M. Night Shyamalan’s ‘The Village’ Isn’t As Bad You Remember

Ten years later, we see whether this twisted film still deserves the hate.

Time has a way of moving films onto a binary spectrum. Looking back on a piece of work ten years after its original release, our brains usually flag it as a good movie or a bad one. Most who remember seeing M. Night Shyamalan’s “The Village” when it hit theaters on July 30, 2004 would definitively and irrevocably categorize it as the latter.

It was the movie where it all went wrong. No matter where you stood on the final twist of “Signs” — Was it a simple story of a man regaining his faith or much too convenient? — “The Village” was the Shyamalan film that proved the brilliance of “The Sixth Sense” was a fluke.

Though his filmography since 2004 would support that conclusion, Shyamalan displayed too much talent in those early movies — and in the maligned tale of false Victorian horror movie, for that matter — to write off “The Village” entirely.

Pre-release, all the audience had to go off was the promise of Shyamalan’s first venture into period, Roger Deakin’s superb cinematography, a strong ensemble led by a promising newcomer, and the expectation of a twist that would completely change everything that came before it.

It was that final presumption that doomed “The Village,” but the blame ultimately falls on Shyamalan. While looking for the twist you know is coming can ruin a film, what the audience finds, however, decides its fate.

The setup was simple and so seemingly snug within Shyamalan’s wheelhouse. It’s why the trailers seemed so promising. A small group of people lives in a settlement on the edge of a forest in what we’re told is the late 19th century. The community, governed by a council of elders, lives a simple life, with the expectation of the three rules outlined in the poster.

village-poster

The rules pertain to Those We Do Not Speak Of, the supposedly carnivorous beasts that supposedly live in Covington Woods, the forest that surrounds the town.

“The Village’s” first act delivers on the promises of the setup, punctuated by a charming performance from Bryce Dallas Howard and shot beautifully as always by Deakins. Shyamalan’s restrained camerawork adds elegance, appropriate to the supposedly period setting, but most everything else in front of the camera struggles to match it.

Even before getting to the twisty elements of Shyamalan’s script, the dialogue and personal drama between Howard’s Ivy and her suitor Lucius (Joaquin Phoenix) lacks all of the energy of the Austenian romances they should have evoked. Roger Ebert said it well in his review. “Everyone speaks in the passive voice. The vitality has been drained from the characters; these are the Stepford Pilgrims.”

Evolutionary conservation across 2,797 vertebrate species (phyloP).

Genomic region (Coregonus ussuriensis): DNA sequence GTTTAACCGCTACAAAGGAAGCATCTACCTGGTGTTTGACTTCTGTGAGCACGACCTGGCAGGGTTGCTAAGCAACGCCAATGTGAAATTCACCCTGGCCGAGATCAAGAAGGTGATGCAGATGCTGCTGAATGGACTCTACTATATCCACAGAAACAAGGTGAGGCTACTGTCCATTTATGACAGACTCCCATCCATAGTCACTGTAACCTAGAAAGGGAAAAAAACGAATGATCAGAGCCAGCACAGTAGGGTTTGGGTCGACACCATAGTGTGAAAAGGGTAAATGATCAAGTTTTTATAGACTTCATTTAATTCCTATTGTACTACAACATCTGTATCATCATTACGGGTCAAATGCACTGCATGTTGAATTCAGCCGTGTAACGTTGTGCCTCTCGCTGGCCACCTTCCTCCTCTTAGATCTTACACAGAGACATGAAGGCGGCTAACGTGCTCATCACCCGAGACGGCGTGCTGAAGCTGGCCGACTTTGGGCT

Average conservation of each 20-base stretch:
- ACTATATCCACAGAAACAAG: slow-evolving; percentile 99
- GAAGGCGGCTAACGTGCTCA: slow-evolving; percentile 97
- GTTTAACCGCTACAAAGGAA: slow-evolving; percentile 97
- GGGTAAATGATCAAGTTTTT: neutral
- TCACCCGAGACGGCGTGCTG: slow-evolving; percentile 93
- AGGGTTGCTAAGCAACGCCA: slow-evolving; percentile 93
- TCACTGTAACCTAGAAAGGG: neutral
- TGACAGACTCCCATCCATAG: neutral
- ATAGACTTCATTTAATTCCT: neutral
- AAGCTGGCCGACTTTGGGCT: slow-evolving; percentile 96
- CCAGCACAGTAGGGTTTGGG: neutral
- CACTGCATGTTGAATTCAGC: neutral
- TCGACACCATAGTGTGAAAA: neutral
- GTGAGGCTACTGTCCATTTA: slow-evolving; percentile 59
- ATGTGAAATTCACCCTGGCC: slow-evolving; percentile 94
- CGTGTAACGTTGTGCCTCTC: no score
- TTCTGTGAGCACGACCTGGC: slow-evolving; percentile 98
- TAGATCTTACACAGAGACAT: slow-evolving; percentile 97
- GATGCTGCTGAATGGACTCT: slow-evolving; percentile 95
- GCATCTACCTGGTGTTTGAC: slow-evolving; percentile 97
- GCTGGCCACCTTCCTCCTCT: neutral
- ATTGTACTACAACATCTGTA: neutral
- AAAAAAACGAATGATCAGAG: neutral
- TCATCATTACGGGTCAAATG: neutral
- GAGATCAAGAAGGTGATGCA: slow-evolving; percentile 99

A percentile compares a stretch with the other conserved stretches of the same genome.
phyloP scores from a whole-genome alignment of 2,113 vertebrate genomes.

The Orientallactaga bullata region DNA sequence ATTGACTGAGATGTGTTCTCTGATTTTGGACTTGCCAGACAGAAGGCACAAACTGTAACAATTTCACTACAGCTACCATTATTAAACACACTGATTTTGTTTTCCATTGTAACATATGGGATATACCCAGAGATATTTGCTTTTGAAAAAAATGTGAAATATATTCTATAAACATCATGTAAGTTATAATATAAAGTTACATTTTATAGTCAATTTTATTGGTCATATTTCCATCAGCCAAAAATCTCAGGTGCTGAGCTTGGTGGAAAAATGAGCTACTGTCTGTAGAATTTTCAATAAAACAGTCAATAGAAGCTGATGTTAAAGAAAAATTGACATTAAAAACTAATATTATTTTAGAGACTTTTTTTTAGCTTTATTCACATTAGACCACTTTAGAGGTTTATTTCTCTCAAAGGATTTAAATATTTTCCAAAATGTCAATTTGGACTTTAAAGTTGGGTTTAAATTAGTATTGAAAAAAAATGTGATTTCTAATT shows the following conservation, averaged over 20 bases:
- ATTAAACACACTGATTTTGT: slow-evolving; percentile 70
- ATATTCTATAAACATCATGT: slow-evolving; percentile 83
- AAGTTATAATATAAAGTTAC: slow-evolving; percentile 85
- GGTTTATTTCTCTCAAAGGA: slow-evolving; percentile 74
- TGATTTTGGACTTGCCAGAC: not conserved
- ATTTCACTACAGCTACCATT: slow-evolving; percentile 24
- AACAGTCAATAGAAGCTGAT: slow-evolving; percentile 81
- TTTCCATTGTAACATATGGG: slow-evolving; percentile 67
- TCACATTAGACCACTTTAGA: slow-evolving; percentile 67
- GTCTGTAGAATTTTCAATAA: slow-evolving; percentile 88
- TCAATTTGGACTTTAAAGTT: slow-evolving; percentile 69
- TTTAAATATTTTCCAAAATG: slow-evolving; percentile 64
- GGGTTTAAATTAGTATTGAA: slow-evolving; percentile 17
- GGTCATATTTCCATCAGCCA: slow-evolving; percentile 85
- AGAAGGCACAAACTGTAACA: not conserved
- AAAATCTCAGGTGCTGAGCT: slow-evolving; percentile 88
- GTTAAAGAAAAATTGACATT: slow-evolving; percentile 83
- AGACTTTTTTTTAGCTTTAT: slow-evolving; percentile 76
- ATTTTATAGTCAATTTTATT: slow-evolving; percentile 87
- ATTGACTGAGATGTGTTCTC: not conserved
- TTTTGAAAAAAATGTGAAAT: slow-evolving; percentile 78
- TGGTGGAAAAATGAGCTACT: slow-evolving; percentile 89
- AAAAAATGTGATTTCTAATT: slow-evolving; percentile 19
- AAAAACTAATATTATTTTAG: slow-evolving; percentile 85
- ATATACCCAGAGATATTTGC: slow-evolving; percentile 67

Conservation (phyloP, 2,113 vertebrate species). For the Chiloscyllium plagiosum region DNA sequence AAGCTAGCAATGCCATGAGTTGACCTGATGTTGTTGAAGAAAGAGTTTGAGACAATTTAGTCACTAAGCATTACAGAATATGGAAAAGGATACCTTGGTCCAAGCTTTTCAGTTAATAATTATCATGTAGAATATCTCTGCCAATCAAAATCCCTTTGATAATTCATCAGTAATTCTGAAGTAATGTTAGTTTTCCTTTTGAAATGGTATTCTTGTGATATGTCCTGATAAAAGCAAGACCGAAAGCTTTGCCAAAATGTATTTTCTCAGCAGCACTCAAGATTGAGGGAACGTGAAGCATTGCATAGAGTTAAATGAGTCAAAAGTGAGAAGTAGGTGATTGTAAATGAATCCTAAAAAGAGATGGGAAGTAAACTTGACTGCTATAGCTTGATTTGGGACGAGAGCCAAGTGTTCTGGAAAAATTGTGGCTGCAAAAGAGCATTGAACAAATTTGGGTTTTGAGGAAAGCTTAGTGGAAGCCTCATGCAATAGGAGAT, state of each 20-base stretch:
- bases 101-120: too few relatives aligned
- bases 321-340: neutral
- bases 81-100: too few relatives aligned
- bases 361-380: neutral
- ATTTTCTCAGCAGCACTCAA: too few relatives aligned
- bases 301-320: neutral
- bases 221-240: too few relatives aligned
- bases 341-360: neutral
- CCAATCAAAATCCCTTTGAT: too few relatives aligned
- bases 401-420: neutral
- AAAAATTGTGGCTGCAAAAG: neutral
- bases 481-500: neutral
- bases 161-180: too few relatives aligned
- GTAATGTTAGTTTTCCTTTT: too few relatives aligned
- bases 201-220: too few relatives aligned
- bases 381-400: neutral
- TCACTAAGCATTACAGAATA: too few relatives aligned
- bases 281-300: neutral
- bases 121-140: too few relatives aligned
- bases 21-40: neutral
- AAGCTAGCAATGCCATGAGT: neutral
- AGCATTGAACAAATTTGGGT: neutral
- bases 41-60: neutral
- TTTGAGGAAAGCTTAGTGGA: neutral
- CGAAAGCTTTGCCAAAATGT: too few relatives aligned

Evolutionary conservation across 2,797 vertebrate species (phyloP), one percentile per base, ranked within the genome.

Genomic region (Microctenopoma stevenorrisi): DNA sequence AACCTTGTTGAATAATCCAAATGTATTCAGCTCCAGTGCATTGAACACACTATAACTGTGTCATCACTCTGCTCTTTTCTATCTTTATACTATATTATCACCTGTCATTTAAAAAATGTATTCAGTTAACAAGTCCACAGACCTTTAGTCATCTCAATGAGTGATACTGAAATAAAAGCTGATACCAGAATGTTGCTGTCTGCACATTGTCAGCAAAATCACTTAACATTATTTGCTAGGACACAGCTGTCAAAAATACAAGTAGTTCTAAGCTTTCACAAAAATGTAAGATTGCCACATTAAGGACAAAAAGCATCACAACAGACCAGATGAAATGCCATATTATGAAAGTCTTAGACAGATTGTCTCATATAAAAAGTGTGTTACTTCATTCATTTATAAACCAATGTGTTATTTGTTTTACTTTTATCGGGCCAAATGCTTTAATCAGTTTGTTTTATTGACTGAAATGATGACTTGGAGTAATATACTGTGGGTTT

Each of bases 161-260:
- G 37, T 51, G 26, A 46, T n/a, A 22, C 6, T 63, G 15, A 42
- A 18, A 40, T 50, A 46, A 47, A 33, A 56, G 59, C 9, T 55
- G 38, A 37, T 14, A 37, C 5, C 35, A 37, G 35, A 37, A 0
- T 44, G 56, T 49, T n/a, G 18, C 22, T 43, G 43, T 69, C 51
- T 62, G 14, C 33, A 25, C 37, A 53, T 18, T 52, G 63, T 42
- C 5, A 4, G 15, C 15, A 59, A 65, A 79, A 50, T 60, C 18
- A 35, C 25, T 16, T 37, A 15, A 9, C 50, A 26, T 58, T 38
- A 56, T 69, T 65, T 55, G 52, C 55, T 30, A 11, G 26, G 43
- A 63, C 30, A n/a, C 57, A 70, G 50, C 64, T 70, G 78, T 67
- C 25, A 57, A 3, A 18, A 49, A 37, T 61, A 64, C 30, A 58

Low energy levels aside, what Shyamalan does with the first act is far from career-ending. In fact, the first encounters with Those We Do Not Speak Of actually come with genuine dread.

Well, they do at first.

Once we get a good look at the red-cloaked creatures, the illusion begins to fall away. They look bad — and not in the same way the “Signs” aliens look bad. Those We Do Not Speak Of immediately appear to be what they really are: costumes, or a farce as Elder Walker explains midway through the movie. The first twist is D.O.A.

So the Elders created the illusion of monsters in the woods in order to trap would-be explores inside their agoraphobic haven. It’s a fine, believable — albeit predictable — development, that fits the narrative that has come before it, but the movie is only halfway over at this point. What else does Shyamalan have up his sleeve?

For his third movie after “The Sixth Sense,” Shyamalan was smart enough to predict the audience guessing game that would start with the very first frame, so he packaged “The Village” with a second, even more ludicrous surprise.

The film ends so quickly after the revelation that it’s set in modern time that the audience has almost no time to question it, and it’s probably for the best. There’s allegory to be found within the twist — oppressive rule through fear in the name of safety cannot prevent violence and death, even in the most extreme of settings — but a shoehorned moral cannot heal the severe whiplash the audience just experienced. Especially when you consider that the same conclusion could have been reached without the time period twist.

What’s most frustrating about “The Village” is that you can see the threads of a much better movie. With a little rearranging, things could have gone very differently not only for the film, but also for the man behind it.

Writer/editor for MTV. If it involves cowboys, spies, or hitmen, I'm there. All three would be ideal.
@KPSull